Our Sinhala teacher introduced us to Lester James Peries, the “father of Sinhala cinema,” and his wife Sumitra, also a film director. Sensing my boredom, Lester asked if I wanted to type the shooting script for a Sri Lankan-British production he would soon direct. My high school typing was perfect for the ancient Royal at the film offices. When I finished the script, Lester invited me to accompany them on location at Sigiriya, a massive rock 200 meters high in central Sri Lanka.

The story of “The God King” is set in both Sigiriya and Anuradhapura, an ancient capital of Buddhist temples, both now World Heritage sites. In 400 AD, bastard son Kasapa declares himself king, deposing his father and walling him into the fortress he was building on Sigiriya. The rightful heir challenges the usurper, and a complicated struggle ensues, ending as Kasapa kills himself in a great battle. 

Our cast and crew occupied quarters in a spartan government Rest House. I was assigned to wardrobe, which involved getting actors and animals dressed. Daily we climbed to the top of Sigiriya by a steep rocky path and iron steps, gripping the old rails that kept us from falling.

In late afternoon, sunburnt and exhausted from working outdoors with little shade, we climbed back down. Once showered, we were ready for Ceylon cocktail hour – local gin, beer, arak, or ginger beer. We ate a late rice-and-curry dinner while the old hands shared tales of previous films, and I listened. The jungle’s peace and quiet lulled us asleep. 

After weeks of shooting, we were to move to Anuradhapura for scenes in a “palace” set. But financing fell apart, and talk of a curse on the film by a famous monk became a rationale for stopping. British actors and staff returned to England. We returned to Colombo. After some weeks, the financial situation was resolved, and we were called back with three new leads and the UK production staff.

In Anuradhapura, the wardrobe mistress walked off the set. Suddenly I was in charge of costumes. First call was dressing horses and elephants with elegant jewelry and regal trappings; second call was minor characters, warriors and crowd scene extras; third and last were the principals. Asian elephants traditionally demand spending part of their day in a stream. Noontime seemed the inflexible limit of their patience. One day the filming went too long, and an elephant in complete regalia charged off to soak, his mahout (trainer) in fast pursuit. We lost the entire costume and jewelry.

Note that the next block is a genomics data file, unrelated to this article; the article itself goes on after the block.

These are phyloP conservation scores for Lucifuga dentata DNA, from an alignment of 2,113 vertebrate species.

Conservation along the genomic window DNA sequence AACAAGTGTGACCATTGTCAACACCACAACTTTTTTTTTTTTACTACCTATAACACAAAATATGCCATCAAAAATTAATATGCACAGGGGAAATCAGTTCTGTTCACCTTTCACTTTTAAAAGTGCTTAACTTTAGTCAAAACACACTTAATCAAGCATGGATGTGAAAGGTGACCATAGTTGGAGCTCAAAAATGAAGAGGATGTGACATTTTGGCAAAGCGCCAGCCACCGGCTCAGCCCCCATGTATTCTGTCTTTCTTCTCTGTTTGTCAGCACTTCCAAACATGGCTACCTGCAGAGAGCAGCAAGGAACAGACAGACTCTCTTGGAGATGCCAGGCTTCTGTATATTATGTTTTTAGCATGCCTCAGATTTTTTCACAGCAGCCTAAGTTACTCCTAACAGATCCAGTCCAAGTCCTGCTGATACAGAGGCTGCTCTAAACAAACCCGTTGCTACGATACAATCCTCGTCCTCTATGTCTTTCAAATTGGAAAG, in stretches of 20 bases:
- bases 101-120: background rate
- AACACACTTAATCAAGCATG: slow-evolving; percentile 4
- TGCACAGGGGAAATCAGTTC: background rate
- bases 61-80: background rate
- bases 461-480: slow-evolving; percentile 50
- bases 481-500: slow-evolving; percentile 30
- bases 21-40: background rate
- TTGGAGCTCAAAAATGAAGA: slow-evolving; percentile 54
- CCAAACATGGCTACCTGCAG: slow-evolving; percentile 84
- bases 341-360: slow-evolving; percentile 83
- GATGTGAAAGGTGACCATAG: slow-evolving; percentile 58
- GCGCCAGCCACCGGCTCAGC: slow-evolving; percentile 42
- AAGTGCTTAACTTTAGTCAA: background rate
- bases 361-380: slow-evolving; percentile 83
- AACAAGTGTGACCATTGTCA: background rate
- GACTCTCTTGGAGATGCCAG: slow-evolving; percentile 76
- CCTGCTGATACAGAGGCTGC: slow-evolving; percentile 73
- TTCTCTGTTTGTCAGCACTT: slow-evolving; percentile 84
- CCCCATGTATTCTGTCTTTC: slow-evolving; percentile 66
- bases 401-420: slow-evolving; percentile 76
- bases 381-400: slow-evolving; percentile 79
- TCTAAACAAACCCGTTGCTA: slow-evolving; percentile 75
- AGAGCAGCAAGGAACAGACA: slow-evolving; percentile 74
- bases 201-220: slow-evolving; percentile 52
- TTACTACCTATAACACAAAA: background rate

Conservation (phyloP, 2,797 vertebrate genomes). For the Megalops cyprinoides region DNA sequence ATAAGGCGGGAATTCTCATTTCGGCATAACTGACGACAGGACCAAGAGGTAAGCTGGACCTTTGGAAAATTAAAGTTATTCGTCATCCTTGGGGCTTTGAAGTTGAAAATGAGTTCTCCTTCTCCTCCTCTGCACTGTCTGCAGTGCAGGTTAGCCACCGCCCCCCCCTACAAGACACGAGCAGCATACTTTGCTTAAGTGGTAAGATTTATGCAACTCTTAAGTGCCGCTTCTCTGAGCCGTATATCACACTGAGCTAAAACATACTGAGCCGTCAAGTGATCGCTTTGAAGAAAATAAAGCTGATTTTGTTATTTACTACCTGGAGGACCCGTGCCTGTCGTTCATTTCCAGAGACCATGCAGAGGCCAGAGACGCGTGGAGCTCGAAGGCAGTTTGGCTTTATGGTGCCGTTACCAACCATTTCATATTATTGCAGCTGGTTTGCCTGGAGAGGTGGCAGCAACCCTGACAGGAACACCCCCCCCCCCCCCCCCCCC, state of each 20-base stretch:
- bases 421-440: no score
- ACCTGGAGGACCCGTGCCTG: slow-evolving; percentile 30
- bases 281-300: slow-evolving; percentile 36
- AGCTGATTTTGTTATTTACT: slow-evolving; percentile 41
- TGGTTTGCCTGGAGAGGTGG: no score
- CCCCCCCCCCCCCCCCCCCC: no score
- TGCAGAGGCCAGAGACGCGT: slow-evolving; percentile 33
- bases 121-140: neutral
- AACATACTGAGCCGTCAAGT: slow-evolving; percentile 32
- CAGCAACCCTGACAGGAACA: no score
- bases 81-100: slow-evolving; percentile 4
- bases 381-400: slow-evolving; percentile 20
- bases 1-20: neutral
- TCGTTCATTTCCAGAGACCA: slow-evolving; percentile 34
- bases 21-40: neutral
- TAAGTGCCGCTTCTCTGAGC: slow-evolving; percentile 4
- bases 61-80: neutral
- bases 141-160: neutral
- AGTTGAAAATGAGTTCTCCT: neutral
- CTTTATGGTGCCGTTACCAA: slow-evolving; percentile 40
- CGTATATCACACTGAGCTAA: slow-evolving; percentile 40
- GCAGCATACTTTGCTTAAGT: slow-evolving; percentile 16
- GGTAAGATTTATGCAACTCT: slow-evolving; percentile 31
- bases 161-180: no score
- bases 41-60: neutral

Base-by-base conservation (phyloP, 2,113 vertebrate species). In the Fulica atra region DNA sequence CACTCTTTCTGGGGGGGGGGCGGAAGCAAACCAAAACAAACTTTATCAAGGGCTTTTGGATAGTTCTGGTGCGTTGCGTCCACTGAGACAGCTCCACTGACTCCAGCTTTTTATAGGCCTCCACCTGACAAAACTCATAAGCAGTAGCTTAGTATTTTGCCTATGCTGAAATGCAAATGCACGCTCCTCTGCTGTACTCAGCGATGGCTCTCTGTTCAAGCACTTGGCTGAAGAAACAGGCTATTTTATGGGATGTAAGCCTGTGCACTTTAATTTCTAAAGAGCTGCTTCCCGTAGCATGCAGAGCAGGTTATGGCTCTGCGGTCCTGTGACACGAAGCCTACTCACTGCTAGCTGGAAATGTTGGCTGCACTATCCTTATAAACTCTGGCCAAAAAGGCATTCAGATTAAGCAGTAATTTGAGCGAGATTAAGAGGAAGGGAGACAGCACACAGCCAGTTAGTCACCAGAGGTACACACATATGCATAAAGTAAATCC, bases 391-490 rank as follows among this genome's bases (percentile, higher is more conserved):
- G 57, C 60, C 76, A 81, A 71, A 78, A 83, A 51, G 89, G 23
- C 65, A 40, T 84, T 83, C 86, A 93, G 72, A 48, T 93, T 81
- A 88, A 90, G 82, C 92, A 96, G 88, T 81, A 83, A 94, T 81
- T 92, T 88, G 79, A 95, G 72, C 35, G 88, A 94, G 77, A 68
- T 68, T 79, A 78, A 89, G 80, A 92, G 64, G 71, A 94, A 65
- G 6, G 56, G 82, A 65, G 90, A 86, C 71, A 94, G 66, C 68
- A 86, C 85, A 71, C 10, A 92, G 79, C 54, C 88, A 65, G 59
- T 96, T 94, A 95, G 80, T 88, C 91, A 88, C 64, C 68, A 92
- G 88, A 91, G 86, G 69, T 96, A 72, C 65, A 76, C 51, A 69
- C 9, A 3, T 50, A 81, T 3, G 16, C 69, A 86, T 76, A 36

The shooting eventually moved to studio sets in Colombo. When filming and post-production ended, I found myself in a darkened theatre for the Asian premier, reflecting on the amazing opportunity to meet, work and live with Sri Lankans so early in my stay in their country. Richard and I were in Sri Lanka for four years. Many of my friends on the film became valued contacts in his cultural work.

After decades of being a dependent spouse, I joined the Foreign Service in 1992, later returning to Colombo as the Management Officer at the American Embassy. Some 30 years after we’d first left Sri Lanka, we joyfully renewed friendships forged with Lester, Sumitra, and many in the film crew. 


Gary Davis: Ghana, 1979

Gary in the field, Zambia

We met Gary Davis in East Africa during postings which coincided, ending in 1975. Gary set out to be a San Francisco lawyer but was subverted by a Ford Foundation Fellowship into a 30-year career in international development, nearly all of it south of the Sahara. Retiring in 1998 as the head of United Nations operations in Zambia, he took both daughters on epic ocean canoe trips in Alaska, a lifelong passion.

If the unusual shift in the sound of the jet engine did not fully awaken me, the explosions and machine-gun fire a few moments later certainly did. Our bungalow on 3rd Cantonments Road was beneath the approach path to the Accra Airport, so we were accustomed to the sound of aircraft, but not to the alarming sounds of the start of civil war.

It was just dawn on the fourth day of our daughter Vanessa’s life. She’d been born in the evening three nights before at a local hospital, and I’d brought her and her mother, Edith, home promptly the next morning to avoid prolonging their stay in the under-equipped facility. Edith was not only young and in good health, but a trained midwife and brave, so we had been confident in coming home so swiftly, a corner of our bedroom serving as our newborn’s nursery.

Our other daughter, Kirsten, was two and sound asleep in a separate part of our airy screened bungalow — her room a former “walk-in closet,” which unlike all the other rooms, had the advantage of four solid walls.

We were in Accra with the United Nations Development Programme, providing aid to strengthen Ghana’s socio/economic development. While the country today is looked upon as a model for good governance and development in West Africa, it is not an exaggeration to say that it was a terrible mess in 1979.